Britain will lobby for a lower national target for renewable energy than the 20 per cent to which European governments agreed earlier this year, John Hutton has indicated.
The Secretary of State for Business, Enterprise and Regulatory Reform revealed this apparent about-face to The Observer but denied claims following leaked documents last week that he wanted to do a U-turn on the Europe-wide target for 2020. However, he said that the same target would not ‘automatically apply’ to Britain.
He rejected the idea he would accept a target higher than 20 per cent. ‘We need a balanced energy policy which helps the UK be a low carbon economy as quickly as possible but we have got to do that in a way that’s as cost-effective as possible and brings industry and consumers with us,’ he said.
Hutton also confirmed that nuclear power would not make a significant contribution towards Britain cutting its carbon emissions by 2020. He said that the first new reactor would not be in operation until 2017. It is the first time the government has indicated that any building programme of new reactors will be staggered and will not be completed by the end of the next decade.
‘It’s unlikely nuclear would make a highly significant contribution to the 2020 climate goals,’ he said. ‘But people think that just because it [new nuclear] won’t contribute to 2020 [targets], it won’t contribute at all. No one imagines climate change will be addressed in one generation.’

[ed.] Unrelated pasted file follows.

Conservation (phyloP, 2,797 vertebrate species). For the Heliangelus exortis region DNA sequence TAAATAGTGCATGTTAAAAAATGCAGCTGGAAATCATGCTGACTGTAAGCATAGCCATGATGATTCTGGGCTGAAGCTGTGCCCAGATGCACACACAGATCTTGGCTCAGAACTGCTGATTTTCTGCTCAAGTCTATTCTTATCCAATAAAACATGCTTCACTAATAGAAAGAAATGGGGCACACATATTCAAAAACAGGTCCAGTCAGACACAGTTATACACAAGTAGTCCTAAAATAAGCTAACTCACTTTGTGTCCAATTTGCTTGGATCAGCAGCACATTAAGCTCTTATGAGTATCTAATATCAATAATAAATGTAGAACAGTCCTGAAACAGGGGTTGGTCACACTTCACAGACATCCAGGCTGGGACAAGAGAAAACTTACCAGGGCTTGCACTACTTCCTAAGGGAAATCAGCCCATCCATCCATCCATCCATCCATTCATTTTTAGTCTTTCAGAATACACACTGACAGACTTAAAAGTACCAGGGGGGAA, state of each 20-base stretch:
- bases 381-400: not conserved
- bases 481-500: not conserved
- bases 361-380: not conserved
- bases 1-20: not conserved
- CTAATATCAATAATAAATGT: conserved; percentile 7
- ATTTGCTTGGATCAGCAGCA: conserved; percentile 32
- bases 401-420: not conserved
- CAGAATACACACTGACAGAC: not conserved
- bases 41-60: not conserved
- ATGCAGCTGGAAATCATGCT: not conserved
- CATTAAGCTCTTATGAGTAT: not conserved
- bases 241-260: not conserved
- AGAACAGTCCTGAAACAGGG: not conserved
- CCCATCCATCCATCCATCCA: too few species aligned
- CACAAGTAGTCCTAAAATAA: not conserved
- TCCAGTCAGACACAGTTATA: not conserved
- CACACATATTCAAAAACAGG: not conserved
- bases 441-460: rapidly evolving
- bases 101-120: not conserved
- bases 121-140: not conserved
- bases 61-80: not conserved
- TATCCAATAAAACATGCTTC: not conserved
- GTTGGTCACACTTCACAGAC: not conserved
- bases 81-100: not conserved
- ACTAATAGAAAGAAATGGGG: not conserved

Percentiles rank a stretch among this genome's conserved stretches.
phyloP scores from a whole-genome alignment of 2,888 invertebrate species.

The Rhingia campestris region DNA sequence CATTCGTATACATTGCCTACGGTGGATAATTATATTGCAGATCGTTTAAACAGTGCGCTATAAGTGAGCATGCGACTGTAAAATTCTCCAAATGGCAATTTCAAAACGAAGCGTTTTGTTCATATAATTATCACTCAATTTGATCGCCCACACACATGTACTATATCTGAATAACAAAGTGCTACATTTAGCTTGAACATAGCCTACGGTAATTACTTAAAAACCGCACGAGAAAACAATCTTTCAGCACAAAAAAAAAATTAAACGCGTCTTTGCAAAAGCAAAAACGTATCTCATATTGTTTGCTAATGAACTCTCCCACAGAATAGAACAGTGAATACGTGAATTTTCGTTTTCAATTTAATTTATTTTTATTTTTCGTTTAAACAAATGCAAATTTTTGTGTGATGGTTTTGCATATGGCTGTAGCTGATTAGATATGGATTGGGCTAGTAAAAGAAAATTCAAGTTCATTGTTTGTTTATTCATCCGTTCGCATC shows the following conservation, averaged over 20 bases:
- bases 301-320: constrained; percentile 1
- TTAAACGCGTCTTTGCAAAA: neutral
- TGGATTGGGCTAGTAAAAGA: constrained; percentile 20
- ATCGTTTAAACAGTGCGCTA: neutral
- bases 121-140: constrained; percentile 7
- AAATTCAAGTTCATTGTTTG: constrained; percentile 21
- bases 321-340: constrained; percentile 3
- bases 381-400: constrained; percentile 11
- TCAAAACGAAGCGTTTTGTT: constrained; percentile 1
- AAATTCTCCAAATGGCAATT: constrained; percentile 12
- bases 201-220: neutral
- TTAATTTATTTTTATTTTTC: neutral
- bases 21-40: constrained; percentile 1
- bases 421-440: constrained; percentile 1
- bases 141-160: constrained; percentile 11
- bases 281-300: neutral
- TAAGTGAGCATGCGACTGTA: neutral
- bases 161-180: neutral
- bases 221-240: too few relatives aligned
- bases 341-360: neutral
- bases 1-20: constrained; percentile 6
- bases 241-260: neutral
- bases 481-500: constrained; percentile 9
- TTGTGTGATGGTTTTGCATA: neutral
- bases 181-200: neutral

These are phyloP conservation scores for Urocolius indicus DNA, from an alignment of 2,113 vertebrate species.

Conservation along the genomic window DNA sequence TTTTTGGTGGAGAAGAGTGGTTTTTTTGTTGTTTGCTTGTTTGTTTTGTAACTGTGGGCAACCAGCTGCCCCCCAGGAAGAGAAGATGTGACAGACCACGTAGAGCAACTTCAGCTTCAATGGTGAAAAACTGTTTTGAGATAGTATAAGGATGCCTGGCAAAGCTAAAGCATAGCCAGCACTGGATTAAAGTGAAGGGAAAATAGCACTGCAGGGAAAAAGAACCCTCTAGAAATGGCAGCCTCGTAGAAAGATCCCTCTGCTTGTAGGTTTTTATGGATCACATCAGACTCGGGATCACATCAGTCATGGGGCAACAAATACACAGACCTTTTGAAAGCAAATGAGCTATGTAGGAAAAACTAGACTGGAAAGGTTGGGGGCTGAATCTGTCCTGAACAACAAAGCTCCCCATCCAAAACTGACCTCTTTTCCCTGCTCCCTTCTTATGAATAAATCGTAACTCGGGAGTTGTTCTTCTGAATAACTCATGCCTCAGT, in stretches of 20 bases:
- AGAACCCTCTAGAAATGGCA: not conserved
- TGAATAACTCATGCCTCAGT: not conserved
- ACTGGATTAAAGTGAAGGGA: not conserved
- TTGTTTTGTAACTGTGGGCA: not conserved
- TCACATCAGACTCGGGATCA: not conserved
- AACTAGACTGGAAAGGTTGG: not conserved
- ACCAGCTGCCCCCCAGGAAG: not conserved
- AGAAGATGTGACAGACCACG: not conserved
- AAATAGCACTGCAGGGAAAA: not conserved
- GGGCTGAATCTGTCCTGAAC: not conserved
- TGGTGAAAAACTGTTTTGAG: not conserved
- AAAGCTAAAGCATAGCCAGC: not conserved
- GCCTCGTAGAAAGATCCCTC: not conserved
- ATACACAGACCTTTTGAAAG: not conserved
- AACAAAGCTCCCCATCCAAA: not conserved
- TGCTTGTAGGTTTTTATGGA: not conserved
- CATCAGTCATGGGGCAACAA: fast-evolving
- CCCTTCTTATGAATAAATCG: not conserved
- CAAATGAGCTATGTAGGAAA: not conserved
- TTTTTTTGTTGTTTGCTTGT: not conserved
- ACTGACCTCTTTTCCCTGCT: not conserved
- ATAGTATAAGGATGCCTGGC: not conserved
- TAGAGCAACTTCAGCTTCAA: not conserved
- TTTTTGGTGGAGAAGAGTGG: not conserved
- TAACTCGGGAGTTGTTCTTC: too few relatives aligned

Hutton denied that the energy bill, due to be unveiled by the end of the year, would ‘fudge’ the nuclear issue, as the 2003 energy white paper did: ‘I’m not deferring nuclear to future generations. I’m not kicking it into the long grass.’
But he acknowledged that the shortage of resources and staff among nuclear companies and UK regulators would jeopardise any building programme: ‘We are aware that there are capacity constraints. There is clearly going to be pressure on capacity on the global nuclear industry to meet growing worldwide demand.’
Robin Webster, climate and energy campaigner for Friends of the Earth, said the leaked documents suggested the government would want a renewable energy target ‘in single figures’, and warned that the government’s lobbying on the 20 per cent target had already caused a setback at the EU, which has delayed publication of details of how the target will be met until next year. Currently Britain produces 2 per cent of electricity but only 1 per cent of all energy – the criterion for the target – from renewable energy. ‘We have the best renewable energy resources in Europe; wind and wave resource particularly,’ said Webster. ‘Why should other countries pick up our slack?’
· Pressure is mounting on the chief executive of nuclear generator British Energy, Bill Coley, to step down. Last week, the FTSE-100-listed company announced that it had shut down two more of its ageing reactors because of technical problems. Analysts are starting to lose patience with British Energy’s unreliable performance.
By Juliette Jowit and Tim Webb
28 October 2007
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